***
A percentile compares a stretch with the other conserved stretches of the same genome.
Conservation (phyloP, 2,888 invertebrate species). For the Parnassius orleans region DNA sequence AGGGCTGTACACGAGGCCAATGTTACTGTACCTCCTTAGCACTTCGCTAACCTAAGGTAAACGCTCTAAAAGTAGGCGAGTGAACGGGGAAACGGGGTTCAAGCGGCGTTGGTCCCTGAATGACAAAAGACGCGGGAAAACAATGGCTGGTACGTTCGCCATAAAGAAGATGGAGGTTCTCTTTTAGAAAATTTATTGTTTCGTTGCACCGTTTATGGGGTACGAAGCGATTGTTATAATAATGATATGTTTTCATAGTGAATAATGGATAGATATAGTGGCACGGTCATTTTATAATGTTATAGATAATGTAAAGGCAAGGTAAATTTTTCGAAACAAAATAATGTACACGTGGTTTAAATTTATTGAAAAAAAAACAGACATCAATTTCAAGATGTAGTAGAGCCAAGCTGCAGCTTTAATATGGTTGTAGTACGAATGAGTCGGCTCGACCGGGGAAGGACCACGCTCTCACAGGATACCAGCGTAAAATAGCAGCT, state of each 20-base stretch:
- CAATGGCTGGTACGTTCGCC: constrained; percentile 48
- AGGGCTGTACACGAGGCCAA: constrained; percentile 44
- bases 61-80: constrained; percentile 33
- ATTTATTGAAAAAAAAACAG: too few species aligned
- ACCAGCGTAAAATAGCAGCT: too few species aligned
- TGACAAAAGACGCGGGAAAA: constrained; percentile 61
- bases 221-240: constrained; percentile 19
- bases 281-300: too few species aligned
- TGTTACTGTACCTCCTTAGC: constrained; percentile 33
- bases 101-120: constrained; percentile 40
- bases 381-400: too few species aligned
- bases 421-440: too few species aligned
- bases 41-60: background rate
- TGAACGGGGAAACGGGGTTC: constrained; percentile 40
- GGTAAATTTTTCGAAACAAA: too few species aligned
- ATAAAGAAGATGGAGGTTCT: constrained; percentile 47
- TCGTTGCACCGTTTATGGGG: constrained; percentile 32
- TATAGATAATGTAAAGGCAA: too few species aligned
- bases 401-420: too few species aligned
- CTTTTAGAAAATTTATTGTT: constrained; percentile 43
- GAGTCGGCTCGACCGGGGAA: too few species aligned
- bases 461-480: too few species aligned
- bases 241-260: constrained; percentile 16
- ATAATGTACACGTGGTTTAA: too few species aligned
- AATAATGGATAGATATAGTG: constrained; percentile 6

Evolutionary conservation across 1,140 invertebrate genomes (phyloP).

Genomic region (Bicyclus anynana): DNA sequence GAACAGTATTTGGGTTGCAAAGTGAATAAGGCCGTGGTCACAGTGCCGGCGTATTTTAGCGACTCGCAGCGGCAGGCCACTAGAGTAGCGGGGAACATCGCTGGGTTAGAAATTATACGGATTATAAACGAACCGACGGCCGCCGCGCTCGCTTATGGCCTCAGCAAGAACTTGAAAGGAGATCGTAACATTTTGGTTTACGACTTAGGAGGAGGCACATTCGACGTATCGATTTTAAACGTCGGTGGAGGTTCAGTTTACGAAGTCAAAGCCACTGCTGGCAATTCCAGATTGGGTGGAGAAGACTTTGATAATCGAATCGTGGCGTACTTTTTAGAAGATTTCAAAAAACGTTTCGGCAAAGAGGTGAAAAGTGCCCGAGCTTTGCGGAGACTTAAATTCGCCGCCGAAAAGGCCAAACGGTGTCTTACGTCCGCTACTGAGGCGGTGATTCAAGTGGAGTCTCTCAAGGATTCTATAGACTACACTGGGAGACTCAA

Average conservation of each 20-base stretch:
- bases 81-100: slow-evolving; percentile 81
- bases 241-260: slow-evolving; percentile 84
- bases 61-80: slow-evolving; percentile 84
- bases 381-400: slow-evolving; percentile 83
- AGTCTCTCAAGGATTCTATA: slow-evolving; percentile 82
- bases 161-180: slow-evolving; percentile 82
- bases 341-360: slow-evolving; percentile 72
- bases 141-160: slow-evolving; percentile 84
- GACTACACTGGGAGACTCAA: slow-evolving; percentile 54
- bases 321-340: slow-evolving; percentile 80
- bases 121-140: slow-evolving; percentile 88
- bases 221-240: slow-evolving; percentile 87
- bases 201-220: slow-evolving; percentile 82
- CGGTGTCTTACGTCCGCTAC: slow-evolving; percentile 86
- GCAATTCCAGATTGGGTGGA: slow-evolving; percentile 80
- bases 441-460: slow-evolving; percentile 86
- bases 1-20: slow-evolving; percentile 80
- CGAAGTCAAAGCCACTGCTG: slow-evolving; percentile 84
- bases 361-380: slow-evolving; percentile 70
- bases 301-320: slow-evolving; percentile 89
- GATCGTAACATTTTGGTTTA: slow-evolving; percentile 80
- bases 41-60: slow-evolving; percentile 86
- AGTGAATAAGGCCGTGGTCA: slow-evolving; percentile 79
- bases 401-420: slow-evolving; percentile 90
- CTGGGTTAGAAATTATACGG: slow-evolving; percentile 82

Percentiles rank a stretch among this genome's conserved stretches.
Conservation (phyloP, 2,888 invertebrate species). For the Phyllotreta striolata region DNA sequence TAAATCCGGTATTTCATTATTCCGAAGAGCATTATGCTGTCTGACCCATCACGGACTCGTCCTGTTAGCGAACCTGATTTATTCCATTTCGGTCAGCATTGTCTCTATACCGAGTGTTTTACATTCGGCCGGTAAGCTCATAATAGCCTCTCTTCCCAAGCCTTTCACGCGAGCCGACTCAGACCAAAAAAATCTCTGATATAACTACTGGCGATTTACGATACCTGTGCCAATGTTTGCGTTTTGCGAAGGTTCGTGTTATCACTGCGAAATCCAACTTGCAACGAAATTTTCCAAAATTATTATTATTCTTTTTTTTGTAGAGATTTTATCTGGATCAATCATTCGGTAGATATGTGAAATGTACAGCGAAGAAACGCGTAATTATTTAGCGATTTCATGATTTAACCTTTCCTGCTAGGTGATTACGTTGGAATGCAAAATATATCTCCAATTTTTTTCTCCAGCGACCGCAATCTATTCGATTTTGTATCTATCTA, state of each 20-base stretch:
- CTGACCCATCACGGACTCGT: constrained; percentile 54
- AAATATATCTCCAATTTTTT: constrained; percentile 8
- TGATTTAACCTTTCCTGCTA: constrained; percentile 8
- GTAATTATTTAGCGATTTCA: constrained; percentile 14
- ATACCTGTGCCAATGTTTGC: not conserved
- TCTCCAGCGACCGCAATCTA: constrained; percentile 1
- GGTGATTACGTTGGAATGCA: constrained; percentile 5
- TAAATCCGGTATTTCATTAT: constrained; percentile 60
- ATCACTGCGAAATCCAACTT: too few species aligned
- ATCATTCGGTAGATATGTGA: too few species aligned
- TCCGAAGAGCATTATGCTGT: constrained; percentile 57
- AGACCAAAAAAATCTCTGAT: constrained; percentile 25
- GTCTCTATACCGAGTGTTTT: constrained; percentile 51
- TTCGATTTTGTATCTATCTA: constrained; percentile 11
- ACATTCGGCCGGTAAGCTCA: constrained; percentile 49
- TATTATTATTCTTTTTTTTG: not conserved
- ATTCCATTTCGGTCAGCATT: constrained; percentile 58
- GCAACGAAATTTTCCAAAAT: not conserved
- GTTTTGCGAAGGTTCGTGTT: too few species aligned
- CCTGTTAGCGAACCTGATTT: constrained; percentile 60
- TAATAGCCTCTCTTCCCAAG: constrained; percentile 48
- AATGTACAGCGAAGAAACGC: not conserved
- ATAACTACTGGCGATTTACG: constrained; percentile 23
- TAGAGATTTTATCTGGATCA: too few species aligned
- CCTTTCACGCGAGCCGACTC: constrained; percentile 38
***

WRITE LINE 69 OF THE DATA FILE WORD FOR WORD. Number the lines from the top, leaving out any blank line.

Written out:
- AGACCAAAAAAATCTCTGAT: constrained; percentile 25